Richard S. Vosko

Musings on religion, art and architecture


Homily – 21st Sunday in Ordinary Time – 26 August 2012 – Making Choices

21 Ordinary Time B – August 26, 2012 – Making Choices

Joshua 24:1-2a, 15-17, 18b; Psalm 34:2-3,16-21; Ephesians 5:21-32; (5:2a, 25-32); John 6:60-69

Submissive wives and loving husbands? The last time this was one of the second readings in our prescribed texts I avoided commenting on it. The text was written in a different age, for a different audience. From what scholars suggest the writer, Paul, was trying to counter the culture of the time and believe it or not was proposing equality for both genders. In the text he asked spouses and partners to put the other person first. 

It is difficult to make sense of this passage today. We still live in a world where equality between men and women is far from being a reality. Still the same challenges apply — to give ourselves to our partners and spouses, to treat one another with respect. On a wider scale, the reading offers all of us a model for honoring each other and taking care of each other.

In the first reading we heard the story of Joshua holding a meeting in Shechem a huge market place where public business was conducted, where town meetings were held.  Other significant biblical events took place there near a sacred oak tree. For example it was the same place God renewed the covenant with Abraham. 

Here Joshua posed a challenge to the people: choose the God of your ancestors, a jealous and protective God, or choose the gods of the Canaanites. (The liberated Israelites were moving into a land already occupied by people who worshipped different gods.) Joshua said, choose the God of your ancestors (who freed you from captivity) and you will inherit the promised land. (References to the promised land do not point to heaven or eternal life. Rather the expression refers to a better life here on earth.) It sounded like a good deal.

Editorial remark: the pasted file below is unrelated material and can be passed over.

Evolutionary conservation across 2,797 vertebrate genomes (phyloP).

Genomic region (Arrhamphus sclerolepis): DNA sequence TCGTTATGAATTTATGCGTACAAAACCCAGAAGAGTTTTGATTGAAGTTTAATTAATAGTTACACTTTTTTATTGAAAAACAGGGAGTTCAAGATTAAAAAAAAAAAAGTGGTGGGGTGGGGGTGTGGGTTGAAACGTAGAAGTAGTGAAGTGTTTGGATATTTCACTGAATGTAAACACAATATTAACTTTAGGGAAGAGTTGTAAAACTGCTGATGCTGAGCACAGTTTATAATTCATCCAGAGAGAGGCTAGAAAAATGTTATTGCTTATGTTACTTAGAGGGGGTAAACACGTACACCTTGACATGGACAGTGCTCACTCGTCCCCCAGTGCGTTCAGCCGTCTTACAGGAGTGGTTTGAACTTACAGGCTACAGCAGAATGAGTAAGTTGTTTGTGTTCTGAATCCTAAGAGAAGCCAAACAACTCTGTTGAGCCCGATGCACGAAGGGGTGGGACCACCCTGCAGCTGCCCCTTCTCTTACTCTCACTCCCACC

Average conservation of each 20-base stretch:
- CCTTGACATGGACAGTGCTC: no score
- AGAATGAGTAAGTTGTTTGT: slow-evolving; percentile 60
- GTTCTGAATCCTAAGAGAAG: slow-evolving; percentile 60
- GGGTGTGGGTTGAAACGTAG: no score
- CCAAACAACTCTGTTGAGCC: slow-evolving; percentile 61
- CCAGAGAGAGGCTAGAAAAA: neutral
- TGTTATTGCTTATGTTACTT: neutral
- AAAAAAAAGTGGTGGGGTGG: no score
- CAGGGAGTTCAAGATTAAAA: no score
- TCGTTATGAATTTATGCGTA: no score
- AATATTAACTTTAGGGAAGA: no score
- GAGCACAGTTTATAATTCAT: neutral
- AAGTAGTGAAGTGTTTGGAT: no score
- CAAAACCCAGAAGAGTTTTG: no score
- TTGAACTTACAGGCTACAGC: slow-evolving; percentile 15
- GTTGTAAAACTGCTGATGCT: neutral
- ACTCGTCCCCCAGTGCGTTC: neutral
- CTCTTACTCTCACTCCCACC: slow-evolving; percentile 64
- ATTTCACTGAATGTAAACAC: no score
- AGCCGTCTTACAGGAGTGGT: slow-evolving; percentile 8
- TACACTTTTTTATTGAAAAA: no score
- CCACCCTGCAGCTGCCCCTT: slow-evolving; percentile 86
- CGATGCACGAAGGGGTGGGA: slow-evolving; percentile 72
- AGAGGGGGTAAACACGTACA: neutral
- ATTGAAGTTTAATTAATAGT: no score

Choices. Mindful that millions of people do not have the liberty to make their own choices, we make them all day long. What to wear, what to eat, how to get where we are going, what home, computer or smart phone to buy. We also make choices in a more serious vein: what schools to go to, how to pay bills, how to cut back on spending, where to find work. 

Sometimes we are faced with difficult moral choices.  To steal or not, to tell the truth or not, to obey laws or not, or when to speak up or not. There are difficult choices to make regarding health care and how to die. All life related issues involve choices. In a national context we are about to make what can be said to be a moral choice for the next president of our country.

Rabbi Bernard Lipnick in commenting on this week’s Torah readings from Shoftim suggests that the temptation to focus only on what is best for me is a difficult attitude to overcome. We might not even know we are doing it. Instead he proposes that we think more about our interdependent choices. 

When you come down to it, we here in the United States, who value independence and individuality, are really dependent on everyone and everything else. Each created being relies on others. A beach needs individual grains of sand. Oceans need drops of water. The heavens are constellations of individual stars and planets. We human beings do not exist in complete isolation.

This morning’s gospel brings to an end the series of talks given by Jesus on the bread from heaven. In last week’s portion Jesus told his disciples if you want eternal life eat my flesh and drink my blood. This imagery offended people because, for them, eating flesh and blood of any creature was insulting to God. 

This week Jesus puts the disciples to a test similar to the one Joshua gave the Israelites. He offered the people a choice. Are you with me or not? I chose you will you choose me? Some disciples found the challenge too difficult to accept and no longer accompanied Jesus in his ministry. Judas was a good example.

When we leave here today we will be faced with more choices. Little ones like where to have brunch and bigger ones like what to do about each person’s health care or, even, whether to keep coming to church. Making choices about our own welfare is a good thing. Making choices that affect the welfare of others in the long run is also a good thing.